If Ukraine continues to stall on settling gas bills which it regards as unfairly hiked, would Russia starve it of gas?  If tougher and tougher sanctions are imposed on Russia, would President Putin retaliate by turning off the tap?  Or would it prove too costly for Russia?  After all, gas is one of Russia’s most valuable exports and western Europe enjoyed smooth flows of it even in the worst of the Cold War years when the East-West conflict was far more fundamental.

And if the conflict were to intensify  to the point where heavy weapons might conceivably be deployed, would pipelines laden with gas have to be shut down for safety?  After all, Ukraine is the World’s largest transit country for gas supplies.


How will Europe wean itself off Russian gas?

Many in the field cast an anxious eye ahead of the danger of gas stocks running low this winter.  So why won’t Western countries immediately try to wean themselves off Russian natural gas?

For Ukraine, the quickest option is to buy gas from western suppliers rather than from Russia, and several pipelines have been modified for so-called “reverse flows”.  Gas owned by German energy giant RWE is currently being sold to Ukraine via pipelines running through Poland and Hungary, and Slovakia agreed to join this trade.  However, it is thought that the quantities involved could never match Ukraine’s needs.

An aerial photograph showing LNG Terminal at Klaipeda on the Baltic coast of Lithuania.
LNG Terminal at Klaipeda (Lithuania) on the Baltic Coast

As one of the four countries entirely dependent on Russian gas, Lithuania was prompted by a series of price rises and political uncertainties to decide, back in 2010, to create a new pathway for gas.  The unfolding events in Ukraine only added to the urgency.

The hope for many countries is to open up to new sources of natural gas, especially liquefied natural gas (LNG), deliverable by ship. 

Lithuania is rushing to build an LNG terminal at the port of Klaipeda on the Baltic coast which would allow it to receive gas from anywhere in the World.

A photograph showing Independence - the World's first LNG Vessel constructed by Hyundai.
Built by Hyundai in South Korea and commissioned by Lithuania, the Independence is the very first LNG floating storage and re-gasification unit ship in the World.

To speed up the process, the equipment designed to turn the LNG into gas has been installed on a specially-constructed ship, named Independence, being built in South Korea and due to be delivered in November 2014.  To meet a deadline of achieving the first delivery before the end of the year, work on the terminal is going on around the clock, the size of the workforce has been trebled and Lithuania’s president regards the project as a national priority.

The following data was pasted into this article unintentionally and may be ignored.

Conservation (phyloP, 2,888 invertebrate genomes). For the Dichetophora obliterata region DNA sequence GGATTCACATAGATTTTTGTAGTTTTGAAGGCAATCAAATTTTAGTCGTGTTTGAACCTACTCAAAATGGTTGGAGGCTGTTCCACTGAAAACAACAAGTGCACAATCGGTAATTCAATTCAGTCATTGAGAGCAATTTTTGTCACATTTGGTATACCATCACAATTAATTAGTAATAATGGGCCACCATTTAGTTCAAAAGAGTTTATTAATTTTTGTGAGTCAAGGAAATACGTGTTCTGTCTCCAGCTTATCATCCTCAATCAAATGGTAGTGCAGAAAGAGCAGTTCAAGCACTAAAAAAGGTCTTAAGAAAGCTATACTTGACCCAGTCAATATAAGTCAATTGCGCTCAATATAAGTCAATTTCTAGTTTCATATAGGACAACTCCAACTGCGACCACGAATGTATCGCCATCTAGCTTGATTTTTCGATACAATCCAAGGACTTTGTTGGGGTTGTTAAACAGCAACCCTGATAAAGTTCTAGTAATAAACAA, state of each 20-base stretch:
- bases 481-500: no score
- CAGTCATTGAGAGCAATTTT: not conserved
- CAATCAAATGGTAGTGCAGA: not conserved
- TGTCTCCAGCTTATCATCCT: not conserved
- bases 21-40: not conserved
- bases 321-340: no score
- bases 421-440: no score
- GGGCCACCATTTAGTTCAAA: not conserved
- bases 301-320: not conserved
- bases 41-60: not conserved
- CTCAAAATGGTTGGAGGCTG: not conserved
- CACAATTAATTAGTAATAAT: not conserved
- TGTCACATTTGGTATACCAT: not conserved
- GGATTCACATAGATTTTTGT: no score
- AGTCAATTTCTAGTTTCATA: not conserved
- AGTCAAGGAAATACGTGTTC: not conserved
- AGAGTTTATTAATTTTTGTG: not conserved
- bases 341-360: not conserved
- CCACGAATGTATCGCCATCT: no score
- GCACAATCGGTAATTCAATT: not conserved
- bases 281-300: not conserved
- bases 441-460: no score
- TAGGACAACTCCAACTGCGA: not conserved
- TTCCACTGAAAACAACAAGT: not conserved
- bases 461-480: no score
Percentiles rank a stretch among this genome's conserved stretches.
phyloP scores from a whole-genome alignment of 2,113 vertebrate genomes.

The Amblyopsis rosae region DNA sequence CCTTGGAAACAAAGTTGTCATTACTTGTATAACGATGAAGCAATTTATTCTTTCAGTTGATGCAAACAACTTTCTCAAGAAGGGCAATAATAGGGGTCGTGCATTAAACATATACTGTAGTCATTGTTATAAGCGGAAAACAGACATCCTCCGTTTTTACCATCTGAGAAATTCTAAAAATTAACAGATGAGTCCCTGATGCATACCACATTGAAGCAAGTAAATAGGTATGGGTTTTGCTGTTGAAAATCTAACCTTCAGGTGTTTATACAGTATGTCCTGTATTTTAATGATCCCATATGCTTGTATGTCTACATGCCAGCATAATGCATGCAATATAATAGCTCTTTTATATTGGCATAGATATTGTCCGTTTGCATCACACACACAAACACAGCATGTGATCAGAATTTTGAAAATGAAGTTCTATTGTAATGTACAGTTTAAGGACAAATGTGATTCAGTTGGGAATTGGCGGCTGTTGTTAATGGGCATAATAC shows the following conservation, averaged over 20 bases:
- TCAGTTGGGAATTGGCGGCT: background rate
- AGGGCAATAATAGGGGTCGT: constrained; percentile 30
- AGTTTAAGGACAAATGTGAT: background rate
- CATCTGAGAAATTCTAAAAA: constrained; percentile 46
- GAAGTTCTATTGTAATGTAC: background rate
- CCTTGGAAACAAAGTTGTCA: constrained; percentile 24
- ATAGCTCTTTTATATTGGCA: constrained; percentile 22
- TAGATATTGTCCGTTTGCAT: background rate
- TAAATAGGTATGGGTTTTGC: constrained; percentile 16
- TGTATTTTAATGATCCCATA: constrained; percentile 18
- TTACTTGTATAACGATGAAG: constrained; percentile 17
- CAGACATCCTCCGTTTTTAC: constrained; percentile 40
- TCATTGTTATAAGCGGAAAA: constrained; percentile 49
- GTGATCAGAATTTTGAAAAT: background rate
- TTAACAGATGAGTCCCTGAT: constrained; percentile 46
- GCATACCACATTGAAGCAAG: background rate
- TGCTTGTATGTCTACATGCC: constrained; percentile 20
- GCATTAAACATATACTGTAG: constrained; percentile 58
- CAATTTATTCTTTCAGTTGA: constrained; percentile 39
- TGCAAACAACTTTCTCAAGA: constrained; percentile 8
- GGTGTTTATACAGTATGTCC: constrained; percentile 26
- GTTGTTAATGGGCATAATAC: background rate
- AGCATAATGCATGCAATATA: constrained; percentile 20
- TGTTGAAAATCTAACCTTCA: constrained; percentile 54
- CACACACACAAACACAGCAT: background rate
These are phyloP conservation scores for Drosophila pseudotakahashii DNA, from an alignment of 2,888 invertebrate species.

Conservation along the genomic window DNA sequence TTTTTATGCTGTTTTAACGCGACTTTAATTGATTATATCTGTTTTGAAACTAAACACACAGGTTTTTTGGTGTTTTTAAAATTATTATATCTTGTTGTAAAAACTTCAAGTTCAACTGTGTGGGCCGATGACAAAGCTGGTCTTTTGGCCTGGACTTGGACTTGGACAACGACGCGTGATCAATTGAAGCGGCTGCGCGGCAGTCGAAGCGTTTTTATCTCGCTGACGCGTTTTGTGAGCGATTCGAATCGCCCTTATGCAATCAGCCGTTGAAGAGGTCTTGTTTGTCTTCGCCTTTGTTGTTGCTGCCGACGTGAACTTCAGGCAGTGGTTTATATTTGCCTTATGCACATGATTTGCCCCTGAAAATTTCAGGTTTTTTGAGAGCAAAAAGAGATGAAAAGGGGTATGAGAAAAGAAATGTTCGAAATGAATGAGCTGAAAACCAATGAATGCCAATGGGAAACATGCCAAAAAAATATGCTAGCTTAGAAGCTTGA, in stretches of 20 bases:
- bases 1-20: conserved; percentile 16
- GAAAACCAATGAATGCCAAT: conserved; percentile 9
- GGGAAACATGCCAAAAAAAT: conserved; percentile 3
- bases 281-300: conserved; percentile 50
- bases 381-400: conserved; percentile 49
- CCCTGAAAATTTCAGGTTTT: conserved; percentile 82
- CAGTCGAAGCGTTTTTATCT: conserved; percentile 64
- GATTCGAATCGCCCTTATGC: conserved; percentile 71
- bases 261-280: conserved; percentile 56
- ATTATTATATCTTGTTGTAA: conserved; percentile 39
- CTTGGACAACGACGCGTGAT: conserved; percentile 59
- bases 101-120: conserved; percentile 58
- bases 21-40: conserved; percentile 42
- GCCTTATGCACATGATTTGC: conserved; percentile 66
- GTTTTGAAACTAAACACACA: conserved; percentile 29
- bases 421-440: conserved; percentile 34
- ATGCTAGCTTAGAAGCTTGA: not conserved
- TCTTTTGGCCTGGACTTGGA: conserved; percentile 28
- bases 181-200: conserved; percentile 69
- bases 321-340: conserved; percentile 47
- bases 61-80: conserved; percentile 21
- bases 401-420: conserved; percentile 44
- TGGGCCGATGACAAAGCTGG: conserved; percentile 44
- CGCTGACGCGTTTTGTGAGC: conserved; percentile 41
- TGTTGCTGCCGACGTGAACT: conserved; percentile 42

The LNG option is also being considered by Poland, Estonia and Ukraine.  However, LNG is bought and sold on a global market, and shipments from places like Trinidad or Qatar are open for competition.  When Japan closed its nuclear power stations after the Fukushima disaster in 2011, prices rocketed up.  Although switching from Russian gas to LNG may bring a greater sense of security to those European countries, the process will come at a higher cost.

Expectations are also high that the United States will soon add its shale gas to the global market in the form of LNG, but not before next year at the earliest when the first export terminal opens in Louisiana.  Other terminals will not be ready until later in the decade.

A longer-term option for Europe is to develop more gas supplies of its own, and another is to develop shale gas extraction in the hope of copying America’s shale gas revolution.  Norway, Britain and the Netherlands are all long-standing producers who may try to achieve this, but flow rates are unlikely to be increased by much.  And several European countries have already come out against fracking because of fears about its environmental impact.

Basically, each idea has its drawbacks or it involves delays or added costs.  And the worse the situation in Ukraine, the greater the chance of energy becoming a target for sanctions or a means of reprisals against sanctions.

Progress is slow…


The Game Changer?

A map showing gas reserves in the Eastern Mediterranean. Source: US Geological SurveyFor now, it is the Palestinians and the Syrians who are the least able to take advantage of the offshore gas that lies under their waters.

In Syria, the ongoing civil war currently makes further energy exploration impossible.  Until recently, the country – a minor oil producer – was unable to export oil from its existing fields in the north and east of the country because of the Western embargo.

However, the European Union lifted its sanctions last year to provide more economic support for the rebels fighting against President Bashar al-Assad’s forces.

Further south down the coastline of the Levant Basin, the Gaza Marine field, 30 kilometres off the coast of the Palestinian territory, has long been known about.  In 1999, the Palestinian Authority awarded the exploration licence to British Gas.  Unfortunately, the ongoing conflict between Israel and the Palestinians has prevented further development of the field.

There is even further political uncertainty and much insecurity in our World at the moment.  The sustainable and collaborative exploitation of the Leviathan, Tamar, Aphrodite and Dalit gas fields in the Eastern Mediterranean has the potential to turn around the fortunes of many in the Middle East.  And extending its economic benefit further out West, it could simply be the game changer towards alternative natural gas sources that Europe has been waiting for…


A Biblical illustration showing the Trumpet of Revelation, God's Mountain of Fire, and the Leviathan sea monster.

Will traders barter for him? Will they divide him up among the merchants?  His snorting throws out flashes of light; his eyes are like the rays of dawn.  Firebrands stream from his mouth; sparks of fire shoot out.  Smoke pours from his nostrils as from a boiling pot over a fire of reeds.  His breath sets coals ablaze, and flames dart from his mouth.  His chest is hard as rock, hard as a lower millstone.  He makes the depths churn like a boiling cauldron.  Behind him he leaves a glistening wake…

 Job 41:1-34